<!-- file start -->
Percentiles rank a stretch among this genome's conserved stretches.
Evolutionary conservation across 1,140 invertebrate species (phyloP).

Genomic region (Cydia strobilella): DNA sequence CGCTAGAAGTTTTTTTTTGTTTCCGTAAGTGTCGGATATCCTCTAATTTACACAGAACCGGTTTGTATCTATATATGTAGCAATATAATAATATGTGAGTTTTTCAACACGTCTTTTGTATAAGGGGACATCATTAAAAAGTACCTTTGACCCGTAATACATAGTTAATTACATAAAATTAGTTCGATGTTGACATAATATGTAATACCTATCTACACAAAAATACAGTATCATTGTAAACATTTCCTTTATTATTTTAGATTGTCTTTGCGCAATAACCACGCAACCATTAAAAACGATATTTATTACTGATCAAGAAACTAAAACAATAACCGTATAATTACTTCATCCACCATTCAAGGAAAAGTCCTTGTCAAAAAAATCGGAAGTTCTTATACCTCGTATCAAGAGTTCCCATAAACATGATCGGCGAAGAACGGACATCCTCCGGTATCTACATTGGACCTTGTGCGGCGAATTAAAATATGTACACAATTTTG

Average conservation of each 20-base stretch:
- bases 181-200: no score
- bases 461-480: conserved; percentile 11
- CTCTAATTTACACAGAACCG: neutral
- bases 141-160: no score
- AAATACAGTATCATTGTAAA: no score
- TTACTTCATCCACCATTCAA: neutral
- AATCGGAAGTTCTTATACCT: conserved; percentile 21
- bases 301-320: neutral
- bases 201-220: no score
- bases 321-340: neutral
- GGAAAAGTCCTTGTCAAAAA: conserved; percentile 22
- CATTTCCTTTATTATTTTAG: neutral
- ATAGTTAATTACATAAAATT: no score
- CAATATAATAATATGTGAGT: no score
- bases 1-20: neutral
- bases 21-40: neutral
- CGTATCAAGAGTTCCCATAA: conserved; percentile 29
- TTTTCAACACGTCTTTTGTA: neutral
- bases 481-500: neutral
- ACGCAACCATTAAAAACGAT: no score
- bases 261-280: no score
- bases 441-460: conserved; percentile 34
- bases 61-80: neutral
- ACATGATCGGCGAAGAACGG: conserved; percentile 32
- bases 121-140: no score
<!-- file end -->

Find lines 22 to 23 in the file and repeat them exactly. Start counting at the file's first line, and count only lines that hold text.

- TTTTCAACACGTCTTTTGTA: neutral
- bases 481-500: neutral